"We don't know what his plans are for these people, but we know what he's done to them in the past," Lockhart said.
In addition, despite Yugoslavia's announcement that it was declaring a cease-fire in Kosovo, NATO said Serb Army and paramilitary groups were continuing to attack the Kosovo Liberation Army in western Kosovo.
Russia will propose a meeting of world leaders to discuss the situation in Yugoslavia. That, according to Russian news agency Interfax, which quotes "informed sources."
Interfax also quotes Russian President Boris Yeltsin as saying Russia is preparing new initiatives for settling the conflict in Kosovo. He said supplying arms to Yugoslavia would mean drawing Russia into a large war". He called that the "principal position of Russia."
Yeltsin said that thanks to the initiative of Russia, Milosevic has taken "constructive steps" and made a "strong announcement" of a temporary cease-fire, plus other steps which Yeltsin did not elaborate upon.
Meanwhile CNN correspondent Satinder Bindra reported from a refugee camp at Kukes, Albania that up to 10,000 Kosovars in Macedonia had been moved to central Albania, not northern Albania as previously believed.
The fate of the group was not clear he said, but it appeared they were forced across the border into Albania.
On Wednesday, White House Press Secretary Joe Lockhart said he had reports Serb forces were forcing stranded ethnic Albanians waiting on the Yugoslav side of the border back into the Kosovo. "Exactly where I can't tell you," he said.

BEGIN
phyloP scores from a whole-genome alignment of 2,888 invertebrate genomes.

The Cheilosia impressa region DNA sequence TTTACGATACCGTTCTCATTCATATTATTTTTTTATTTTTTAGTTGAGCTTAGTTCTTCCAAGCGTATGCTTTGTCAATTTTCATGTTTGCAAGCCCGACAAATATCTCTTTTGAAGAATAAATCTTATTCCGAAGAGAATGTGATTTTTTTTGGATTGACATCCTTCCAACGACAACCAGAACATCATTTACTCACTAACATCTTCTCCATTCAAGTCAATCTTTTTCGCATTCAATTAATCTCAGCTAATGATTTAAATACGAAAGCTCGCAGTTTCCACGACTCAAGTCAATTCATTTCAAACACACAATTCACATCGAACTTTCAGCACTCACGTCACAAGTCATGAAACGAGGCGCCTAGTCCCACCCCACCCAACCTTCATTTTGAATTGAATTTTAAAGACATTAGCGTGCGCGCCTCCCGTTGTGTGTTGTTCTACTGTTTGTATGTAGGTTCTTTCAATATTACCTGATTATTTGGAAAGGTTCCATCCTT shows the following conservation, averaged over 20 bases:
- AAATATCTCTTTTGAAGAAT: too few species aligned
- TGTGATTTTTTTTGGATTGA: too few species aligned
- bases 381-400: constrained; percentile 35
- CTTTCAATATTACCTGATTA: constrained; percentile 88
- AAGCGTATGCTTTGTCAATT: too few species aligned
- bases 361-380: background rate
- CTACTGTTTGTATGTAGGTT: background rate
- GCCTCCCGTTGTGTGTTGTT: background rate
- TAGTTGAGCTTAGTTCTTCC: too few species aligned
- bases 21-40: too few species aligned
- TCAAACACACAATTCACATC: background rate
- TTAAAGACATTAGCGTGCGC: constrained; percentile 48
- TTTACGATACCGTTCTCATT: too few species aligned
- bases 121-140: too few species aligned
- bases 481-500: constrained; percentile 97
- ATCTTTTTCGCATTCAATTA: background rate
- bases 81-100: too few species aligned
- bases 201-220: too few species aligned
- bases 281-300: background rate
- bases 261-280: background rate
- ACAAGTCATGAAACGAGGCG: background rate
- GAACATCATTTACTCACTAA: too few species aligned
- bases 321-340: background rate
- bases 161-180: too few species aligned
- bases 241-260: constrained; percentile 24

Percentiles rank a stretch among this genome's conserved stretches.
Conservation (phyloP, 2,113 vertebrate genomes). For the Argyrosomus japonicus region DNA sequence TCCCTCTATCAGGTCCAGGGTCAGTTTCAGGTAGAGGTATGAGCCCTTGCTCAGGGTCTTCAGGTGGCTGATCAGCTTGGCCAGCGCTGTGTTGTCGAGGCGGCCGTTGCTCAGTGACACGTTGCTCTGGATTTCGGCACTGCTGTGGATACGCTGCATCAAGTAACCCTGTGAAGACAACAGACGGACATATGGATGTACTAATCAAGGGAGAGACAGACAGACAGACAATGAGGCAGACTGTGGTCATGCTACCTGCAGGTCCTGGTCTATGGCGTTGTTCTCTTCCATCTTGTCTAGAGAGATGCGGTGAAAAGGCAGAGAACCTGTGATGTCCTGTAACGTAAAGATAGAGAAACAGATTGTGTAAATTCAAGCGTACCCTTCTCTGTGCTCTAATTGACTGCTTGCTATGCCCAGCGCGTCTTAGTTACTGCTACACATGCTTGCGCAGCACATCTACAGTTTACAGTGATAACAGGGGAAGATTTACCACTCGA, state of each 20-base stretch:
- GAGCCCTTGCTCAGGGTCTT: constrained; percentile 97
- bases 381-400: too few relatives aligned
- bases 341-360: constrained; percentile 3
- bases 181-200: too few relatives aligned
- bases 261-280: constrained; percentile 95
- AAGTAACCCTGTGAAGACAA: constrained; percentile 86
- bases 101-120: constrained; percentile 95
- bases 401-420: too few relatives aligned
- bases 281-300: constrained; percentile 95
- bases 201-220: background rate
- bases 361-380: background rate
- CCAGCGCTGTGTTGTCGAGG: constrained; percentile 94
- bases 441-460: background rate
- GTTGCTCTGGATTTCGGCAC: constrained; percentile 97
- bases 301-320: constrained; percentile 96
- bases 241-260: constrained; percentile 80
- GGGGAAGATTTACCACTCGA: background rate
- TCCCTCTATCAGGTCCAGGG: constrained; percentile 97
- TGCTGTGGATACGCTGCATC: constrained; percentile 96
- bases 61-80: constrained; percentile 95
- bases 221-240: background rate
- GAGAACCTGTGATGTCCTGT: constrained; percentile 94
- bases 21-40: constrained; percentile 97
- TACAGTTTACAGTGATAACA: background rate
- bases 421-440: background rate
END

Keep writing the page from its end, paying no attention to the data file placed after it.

Aid officials are now concerned about sanitary conditions in the Kukes camp. There were also fears Thursday that an outbreak of measles that had infected 10 children, could spread.
After describing a cease-fire offer from the Milosevic government as "clearly insufficient," NATO sent waves of warplanes to bombard Yugoslavia overnight.
Air Commodore David Wilby said NATO had a "robust day" against Yugoslav targets including what he described as "the first major breakthrough" in attacks on Serb ground forces in Kosovo.
He said on Tuesday a convoy of seven to 12 vehicles of Serb Army and paramilitary forces moving in western Kosovo was hit with cluster bombs. Wilby said overnight NATO planes flew 439 sorties, attacking multiple targets at 28 locations.
"From a military perspective and if I was on the Serb side now and I saw the sort of targets which I could appreciate very well as a military man being struck, being hit, being degraded, being disrupted with relative impunity then I would be very disheartened," Wilby said.
NATO has vowed to continue attacks on Yugoslavia until Milosevic agrees to a peace deal for Kosovo which would include the presence of alliance peacekeepers.
NATO reports 'breakthrough' against Serb forces
Extensive list of Kosovo-related sites